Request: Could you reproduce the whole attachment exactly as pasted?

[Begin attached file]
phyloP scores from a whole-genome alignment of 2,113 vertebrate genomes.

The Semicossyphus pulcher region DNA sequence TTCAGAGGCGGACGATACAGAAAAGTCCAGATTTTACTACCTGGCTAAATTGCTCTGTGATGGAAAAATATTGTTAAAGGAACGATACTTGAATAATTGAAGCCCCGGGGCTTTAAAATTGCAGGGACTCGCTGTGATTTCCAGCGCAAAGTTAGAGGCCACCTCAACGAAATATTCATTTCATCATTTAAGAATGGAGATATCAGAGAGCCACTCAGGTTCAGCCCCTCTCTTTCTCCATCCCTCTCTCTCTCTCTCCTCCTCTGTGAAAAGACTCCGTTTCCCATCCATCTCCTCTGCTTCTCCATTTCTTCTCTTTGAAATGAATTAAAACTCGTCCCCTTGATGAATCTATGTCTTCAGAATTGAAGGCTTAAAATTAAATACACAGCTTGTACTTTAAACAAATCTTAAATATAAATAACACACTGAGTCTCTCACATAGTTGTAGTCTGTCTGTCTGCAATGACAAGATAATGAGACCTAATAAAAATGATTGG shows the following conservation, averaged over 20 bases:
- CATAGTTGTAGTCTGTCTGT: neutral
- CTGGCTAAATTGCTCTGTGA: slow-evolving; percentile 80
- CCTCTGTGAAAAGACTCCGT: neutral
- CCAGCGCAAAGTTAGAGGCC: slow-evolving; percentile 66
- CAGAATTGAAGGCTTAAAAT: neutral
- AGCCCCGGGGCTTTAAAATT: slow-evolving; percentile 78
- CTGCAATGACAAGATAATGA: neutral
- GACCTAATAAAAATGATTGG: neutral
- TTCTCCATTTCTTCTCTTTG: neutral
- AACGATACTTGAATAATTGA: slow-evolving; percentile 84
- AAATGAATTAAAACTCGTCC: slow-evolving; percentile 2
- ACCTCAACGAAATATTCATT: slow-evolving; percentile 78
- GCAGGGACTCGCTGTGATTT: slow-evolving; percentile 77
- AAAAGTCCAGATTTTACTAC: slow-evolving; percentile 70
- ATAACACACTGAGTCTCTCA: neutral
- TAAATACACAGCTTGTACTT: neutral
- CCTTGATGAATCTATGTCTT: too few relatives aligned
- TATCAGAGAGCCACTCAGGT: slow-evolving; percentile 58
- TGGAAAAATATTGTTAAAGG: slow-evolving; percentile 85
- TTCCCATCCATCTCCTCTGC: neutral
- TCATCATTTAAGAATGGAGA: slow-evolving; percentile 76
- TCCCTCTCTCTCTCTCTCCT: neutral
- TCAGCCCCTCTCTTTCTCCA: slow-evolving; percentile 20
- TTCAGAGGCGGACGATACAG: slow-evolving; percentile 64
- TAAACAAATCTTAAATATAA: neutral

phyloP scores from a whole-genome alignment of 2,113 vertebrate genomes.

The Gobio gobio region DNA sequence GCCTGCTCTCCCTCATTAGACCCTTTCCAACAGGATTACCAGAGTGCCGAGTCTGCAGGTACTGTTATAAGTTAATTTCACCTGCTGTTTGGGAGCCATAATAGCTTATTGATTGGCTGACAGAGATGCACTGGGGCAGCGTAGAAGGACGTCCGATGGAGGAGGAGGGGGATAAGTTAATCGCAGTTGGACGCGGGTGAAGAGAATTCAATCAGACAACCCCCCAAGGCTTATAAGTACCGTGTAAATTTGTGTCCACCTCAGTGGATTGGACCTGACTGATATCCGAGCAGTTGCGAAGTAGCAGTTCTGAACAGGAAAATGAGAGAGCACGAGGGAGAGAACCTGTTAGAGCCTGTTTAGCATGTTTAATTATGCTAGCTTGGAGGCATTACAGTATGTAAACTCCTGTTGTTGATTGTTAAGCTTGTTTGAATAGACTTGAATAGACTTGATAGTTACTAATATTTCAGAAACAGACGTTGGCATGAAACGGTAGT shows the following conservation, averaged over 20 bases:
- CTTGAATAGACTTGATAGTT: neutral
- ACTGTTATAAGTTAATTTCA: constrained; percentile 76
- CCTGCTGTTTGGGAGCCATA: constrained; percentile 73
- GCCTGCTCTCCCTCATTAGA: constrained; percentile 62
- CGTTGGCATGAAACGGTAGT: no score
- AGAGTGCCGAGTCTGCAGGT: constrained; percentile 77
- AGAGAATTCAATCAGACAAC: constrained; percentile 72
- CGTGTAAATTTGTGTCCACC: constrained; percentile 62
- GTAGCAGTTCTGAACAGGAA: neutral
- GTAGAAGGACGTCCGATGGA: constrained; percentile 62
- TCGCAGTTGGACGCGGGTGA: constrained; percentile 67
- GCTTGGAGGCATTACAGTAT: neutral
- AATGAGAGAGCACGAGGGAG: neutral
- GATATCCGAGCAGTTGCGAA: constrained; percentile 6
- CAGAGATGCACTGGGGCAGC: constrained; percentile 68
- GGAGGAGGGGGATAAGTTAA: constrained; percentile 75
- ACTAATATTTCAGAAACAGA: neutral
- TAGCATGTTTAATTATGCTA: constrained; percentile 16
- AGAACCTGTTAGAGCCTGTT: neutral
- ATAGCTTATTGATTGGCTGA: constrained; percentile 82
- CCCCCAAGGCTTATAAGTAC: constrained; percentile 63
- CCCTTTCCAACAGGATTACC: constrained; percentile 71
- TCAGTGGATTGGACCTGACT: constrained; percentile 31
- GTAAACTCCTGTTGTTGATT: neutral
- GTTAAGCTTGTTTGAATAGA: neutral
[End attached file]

phyloP scores from a whole-genome alignment of 2,113 vertebrate genomes.

The Semicossyphus pulcher region DNA sequence TTCAGAGGCGGACGATACAGAAAAGTCCAGATTTTACTACCTGGCTAAATTGCTCTGTGATGGAAAAATATTGTTAAAGGAACGATACTTGAATAATTGAAGCCCCGGGGCTTTAAAATTGCAGGGACTCGCTGTGATTTCCAGCGCAAAGTTAGAGGCCACCTCAACGAAATATTCATTTCATCATTTAAGAATGGAGATATCAGAGAGCCACTCAGGTTCAGCCCCTCTCTTTCTCCATCCCTCTCTCTCTCTCTCCTCCTCTGTGAAAAGACTCCGTTTCCCATCCATCTCCTCTGCTTCTCCATTTCTTCTCTTTGAAATGAATTAAAACTCGTCCCCTTGATGAATCTATGTCTTCAGAATTGAAGGCTTAAAATTAAATACACAGCTTGTACTTTAAACAAATCTTAAATATAAATAACACACTGAGTCTCTCACATAGTTGTAGTCTGTCTGTCTGCAATGACAAGATAATGAGACCTAATAAAAATGATTGG shows the following conservation, averaged over 20 bases:
- CATAGTTGTAGTCTGTCTGT: neutral
- CTGGCTAAATTGCTCTGTGA: slow-evolving; percentile 80
- CCTCTGTGAAAAGACTCCGT: neutral
- CCAGCGCAAAGTTAGAGGCC: slow-evolving; percentile 66
- CAGAATTGAAGGCTTAAAAT: neutral
- AGCCCCGGGGCTTTAAAATT: slow-evolving; percentile 78
- CTGCAATGACAAGATAATGA: neutral
- GACCTAATAAAAATGATTGG: neutral
- TTCTCCATTTCTTCTCTTTG: neutral
- AACGATACTTGAATAATTGA: slow-evolving; percentile 84
- AAATGAATTAAAACTCGTCC: slow-evolving; percentile 2
- ACCTCAACGAAATATTCATT: slow-evolving; percentile 78
- GCAGGGACTCGCTGTGATTT: slow-evolving; percentile 77
- AAAAGTCCAGATTTTACTAC: slow-evolving; percentile 70
- ATAACACACTGAGTCTCTCA: neutral
- TAAATACACAGCTTGTACTT: neutral
- CCTTGATGAATCTATGTCTT: too few relatives aligned
- TATCAGAGAGCCACTCAGGT: slow-evolving; percentile 58
- TGGAAAAATATTGTTAAAGG: slow-evolving; percentile 85
- TTCCCATCCATCTCCTCTGC: neutral
- TCATCATTTAAGAATGGAGA: slow-evolving; percentile 76
- TCCCTCTCTCTCTCTCTCCT: neutral
- TCAGCCCCTCTCTTTCTCCA: slow-evolving; percentile 20
- TTCAGAGGCGGACGATACAG: slow-evolving; percentile 64
- TAAACAAATCTTAAATATAA: neutral

phyloP scores from a whole-genome alignment of 2,113 vertebrate genomes.

The Gobio gobio region DNA sequence GCCTGCTCTCCCTCATTAGACCCTTTCCAACAGGATTACCAGAGTGCCGAGTCTGCAGGTACTGTTATAAGTTAATTTCACCTGCTGTTTGGGAGCCATAATAGCTTATTGATTGGCTGACAGAGATGCACTGGGGCAGCGTAGAAGGACGTCCGATGGAGGAGGAGGGGGATAAGTTAATCGCAGTTGGACGCGGGTGAAGAGAATTCAATCAGACAACCCCCCAAGGCTTATAAGTACCGTGTAAATTTGTGTCCACCTCAGTGGATTGGACCTGACTGATATCCGAGCAGTTGCGAAGTAGCAGTTCTGAACAGGAAAATGAGAGAGCACGAGGGAGAGAACCTGTTAGAGCCTGTTTAGCATGTTTAATTATGCTAGCTTGGAGGCATTACAGTATGTAAACTCCTGTTGTTGATTGTTAAGCTTGTTTGAATAGACTTGAATAGACTTGATAGTTACTAATATTTCAGAAACAGACGTTGGCATGAAACGGTAGT shows the following conservation, averaged over 20 bases:
- CTTGAATAGACTTGATAGTT: neutral
- ACTGTTATAAGTTAATTTCA: constrained; percentile 76
- CCTGCTGTTTGGGAGCCATA: constrained; percentile 73
- GCCTGCTCTCCCTCATTAGA: constrained; percentile 62
- CGTTGGCATGAAACGGTAGT: no score
- AGAGTGCCGAGTCTGCAGGT: constrained; percentile 77
- AGAGAATTCAATCAGACAAC: constrained; percentile 72
- CGTGTAAATTTGTGTCCACC: constrained; percentile 62
- GTAGCAGTTCTGAACAGGAA: neutral
- GTAGAAGGACGTCCGATGGA: constrained; percentile 62
- TCGCAGTTGGACGCGGGTGA: constrained; percentile 67
- GCTTGGAGGCATTACAGTAT: neutral
- AATGAGAGAGCACGAGGGAG: neutral
- GATATCCGAGCAGTTGCGAA: constrained; percentile 6
- CAGAGATGCACTGGGGCAGC: constrained; percentile 68
- GGAGGAGGGGGATAAGTTAA: constrained; percentile 75
- ACTAATATTTCAGAAACAGA: neutral
- TAGCATGTTTAATTATGCTA: constrained; percentile 16
- AGAACCTGTTAGAGCCTGTT: neutral
- ATAGCTTATTGATTGGCTGA: constrained; percentile 82
- CCCCCAAGGCTTATAAGTAC: constrained; percentile 63
- CCCTTTCCAACAGGATTACC: constrained; percentile 71
- TCAGTGGATTGGACCTGACT: constrained; percentile 31
- GTAAACTCCTGTTGTTGATT: neutral
- GTTAAGCTTGTTTGAATAGA: neutral